I wonder if anyone from our area reserved a socially distanced seat? Part of me really wanted to go just to see if any of it was real.

Do you think they’d take a check?

Posted in Stories

“Do you like it?” “It’s a little chewy.”

We had a big plastic tub in the garage where we’d been storing dry dog food for about twenty years. It came free with a big bag of food and we used it ever since. The top seals tightly, so I never really worried much about bugs getting into it or anything like that.

When I recently made a trip to the pet store to replenish our dry food supply, they didn’t have the usual seventeen pound bags. Only thirty-five. No problem, since it came in a resealable zip lock bag. I’ll fill up the tub now and pour the rest in later.

When later arrived and I was refilling the tub, nuggets of food were falling out on the floor. At first I thought I was just being clumsy, but when the bag was empty, I saw two quarter-sized holes chewed in the bottom of the bag. Someone else had been helping themselves to the kibble! A mouse? The squirrels have been pretty brave lately. Who knows. Lesson learned. I won’t make that mistake again.

About two weeks later, I went out to get some food for our dog’s supper, and noticed a pile of tiny green pieces of plastic in a pile on the garage floor. What the heck is that? Then I saw the lid of the tub. Someone had been slowly but surely trying to chew their way into the dog food. They hadn’t quite made it, but they were making progress.

OK, that’s it. I got a new tub and we’re keeping it inside. We’re not feeding whatever rodent is brave enough to try and tunnel into the dog food supply!

Posted in death, virtual reality

My friends are dead.

This post is going to be morbid. Just warning you up front.

I was poking around on Facebook and noticed the phrase “View Sent Requests.” I clicked on it and saw the list of people I had requested to be friends with who had not yet responded. As I read through the list of about twelve names, I discovered why some hadn’t responded.

They were dead.

Some had died recently. Others a few years ago.

I got curious. I wondered how many of my 948 friends were actually still alive? It took a little time, but I scrolled through the whole list. I had no idea who some of those people were. A few had duplicate entries. One was a closed restaurant? But another ten were dead. Some had been dead for years, but their page was still active. People were still wishing them a happy birthday. They hadn’t gotten the memo.

Isn’t that interesting? In the analog world they’re mortal. They’ve passed. I’ve been to some of their funerals. I’ve done some of their funerals.

In a digital sense, they still exist and they are still my friends. They have achieved a sort of immortality.

There is a whole underworld of Facebook users out there.

Posted in Stories

“Come on, we’re leaving.”

“Hey, are you just going to stay up there forever?”

“Maybe.”

So what if the sign says, “Stay off the dunes”? So what if it’s boiling hot out here in the middle of day? So what if you’re wearing long sleeves and long pants? So what if you’re just plain nuts?

“Come on. We’re leaving.”

“Go without me.”

Sigh. Do we have to go through this again? Yes, you can stay with us. No, you’re not a burden. Yes, I know you don’t have a job. No, you’re not in the way. Yes, we have room. No, we don’t hate you.

“Come on, we’re having fresh fish for supper.”

“I’m not hungry.”

Sometimes you just get dealt a bad hand. Sometimes you have to receive rather than give. Sometimes you’re the taker, not the giver.

That’s a hard message to get across. We all want to help. We all want to give. We all want to contribute.

But sometimes you need to receive. Let others give. Let them help. Be a receiver.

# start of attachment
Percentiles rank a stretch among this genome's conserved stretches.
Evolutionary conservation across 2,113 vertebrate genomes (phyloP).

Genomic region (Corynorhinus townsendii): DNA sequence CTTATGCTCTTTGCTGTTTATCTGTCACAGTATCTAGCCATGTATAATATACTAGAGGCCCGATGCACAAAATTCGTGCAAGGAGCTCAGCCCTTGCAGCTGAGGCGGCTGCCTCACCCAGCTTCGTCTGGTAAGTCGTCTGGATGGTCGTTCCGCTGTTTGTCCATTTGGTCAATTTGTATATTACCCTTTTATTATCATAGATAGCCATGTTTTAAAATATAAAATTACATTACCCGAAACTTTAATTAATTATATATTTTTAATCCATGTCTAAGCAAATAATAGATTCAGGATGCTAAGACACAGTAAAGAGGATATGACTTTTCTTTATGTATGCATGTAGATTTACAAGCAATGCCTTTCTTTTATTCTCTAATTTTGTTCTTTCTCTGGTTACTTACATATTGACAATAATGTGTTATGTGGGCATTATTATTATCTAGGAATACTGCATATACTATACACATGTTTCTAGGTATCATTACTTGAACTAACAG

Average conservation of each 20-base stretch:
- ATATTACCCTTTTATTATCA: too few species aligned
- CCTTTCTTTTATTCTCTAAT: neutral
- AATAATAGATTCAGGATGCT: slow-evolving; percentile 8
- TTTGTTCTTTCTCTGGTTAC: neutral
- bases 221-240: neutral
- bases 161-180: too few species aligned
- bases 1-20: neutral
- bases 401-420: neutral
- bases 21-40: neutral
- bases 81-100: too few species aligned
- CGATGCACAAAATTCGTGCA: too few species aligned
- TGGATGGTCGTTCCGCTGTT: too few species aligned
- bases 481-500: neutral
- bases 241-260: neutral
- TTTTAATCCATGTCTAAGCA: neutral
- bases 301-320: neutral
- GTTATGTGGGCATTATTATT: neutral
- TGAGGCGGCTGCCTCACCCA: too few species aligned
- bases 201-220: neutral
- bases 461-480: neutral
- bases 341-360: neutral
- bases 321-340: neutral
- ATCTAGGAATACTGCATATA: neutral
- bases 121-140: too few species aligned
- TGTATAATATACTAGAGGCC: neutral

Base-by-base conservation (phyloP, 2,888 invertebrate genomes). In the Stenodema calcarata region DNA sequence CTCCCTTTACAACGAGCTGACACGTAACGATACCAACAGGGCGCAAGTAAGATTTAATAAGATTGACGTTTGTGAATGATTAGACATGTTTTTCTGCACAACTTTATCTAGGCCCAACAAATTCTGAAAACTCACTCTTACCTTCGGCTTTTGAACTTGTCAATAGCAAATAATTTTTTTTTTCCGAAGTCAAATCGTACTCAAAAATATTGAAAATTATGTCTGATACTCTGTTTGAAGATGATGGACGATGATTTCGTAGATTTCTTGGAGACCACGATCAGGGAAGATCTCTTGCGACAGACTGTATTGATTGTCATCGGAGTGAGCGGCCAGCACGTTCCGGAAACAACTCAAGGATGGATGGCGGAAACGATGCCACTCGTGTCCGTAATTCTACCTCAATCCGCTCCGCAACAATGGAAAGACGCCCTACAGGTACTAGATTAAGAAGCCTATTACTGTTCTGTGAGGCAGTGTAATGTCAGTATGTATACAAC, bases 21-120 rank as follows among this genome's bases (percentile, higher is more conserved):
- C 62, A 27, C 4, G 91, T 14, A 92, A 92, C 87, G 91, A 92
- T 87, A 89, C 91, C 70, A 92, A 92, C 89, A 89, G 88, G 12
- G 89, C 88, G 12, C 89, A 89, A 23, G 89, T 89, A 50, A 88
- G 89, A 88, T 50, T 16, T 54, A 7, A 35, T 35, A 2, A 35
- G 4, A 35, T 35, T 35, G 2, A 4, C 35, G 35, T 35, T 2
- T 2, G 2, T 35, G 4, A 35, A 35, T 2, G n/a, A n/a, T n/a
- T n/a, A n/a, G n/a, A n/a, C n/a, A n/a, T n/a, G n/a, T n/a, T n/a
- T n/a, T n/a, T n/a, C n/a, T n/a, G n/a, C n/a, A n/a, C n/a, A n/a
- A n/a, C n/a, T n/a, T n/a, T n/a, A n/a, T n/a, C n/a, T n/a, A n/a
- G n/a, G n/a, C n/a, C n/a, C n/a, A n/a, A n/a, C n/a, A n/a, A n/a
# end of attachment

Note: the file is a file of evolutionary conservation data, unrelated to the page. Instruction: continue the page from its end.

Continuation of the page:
“Come on, we’re leaving.”

“Ok.”

Posted in listening

The art of interrupting

We all need to work on being better listeners. There are many resources to help you become a better listener. I’ve read them, practiced and strive to be a better listener.

But I’ve also had to work on being a good interrupter.

I spend time visiting older men and women who don’t get out much, who don’t have many people to talk to, who we classify as “homebound.” We no longer call them “shut-ins.” No one likes that descriptor.

Anyway, when I stop by to visit, it’s a chance for them to talk. Many homebound folks have mastered the art of talking with no periods. That is, every statement, every thought, every story is followed by a comma or semicolon, leading to the next story, thought or statement.

Let me give you an example.

“When my brother came to visit me last week…he’s from Ohio, the town where we grew up…it wasn’t a big town…my mom and dad met there at the church my grandfather built…the church only had five members when they started…my grandfather used to live out in the country but moved into town when the new factory opened…a factory that fabricated sheet metal…it was a real good job…most of my brothers worked there…my one brother met his wife there…she worked in the office, handling orders…the orders would come in from all over…she worked the switchboard, too…until they changed phone companies…I don’t get many phone calls now…my son said we get too many sales calls…I don’t really buy much any more…I remember when my aunt would take me into the city to go shopping…I don’t know if that trolley is running any more…”

You have to listen. Nod and smile. An occasional “oh?” And sometimes, “Really?” They have all the time in the world. You have a few other folks to visit.

What do you do? What will you do?

First, just be patient. Just listen. Someday you will relish those moments when someone comes to visit you. Pay it forward.

Second, be present. Just listen. You’ve gained entrance into a live well-lived. Learn from their experience and narration. You’ll be better for it.

Third, catch a word. “Factory.” “Brother.” “Trolley.” Catch a word and make it part of your own sentence. Step into the conversation. Hop on board.

Their words are the wave you want to catch. You’re listening but also riding the wave. You direct the conversation to the moment, the present and that place.

“I remember my mom taking me to ride the trolley…I’ll bet you miss getting out and around…”

“Tell me about your brother…”

You can ask questions that subtly take control of the conversation and bring a visit to an end. Yes, everything has a beginning and an end. That’s OK.

There is an art to interrupting. Listen carefully. Listen carefully for an opening. Listen carefully for that opening that will fill the emptiness in their lives. Be blessed by the conversations that fill your soul, too.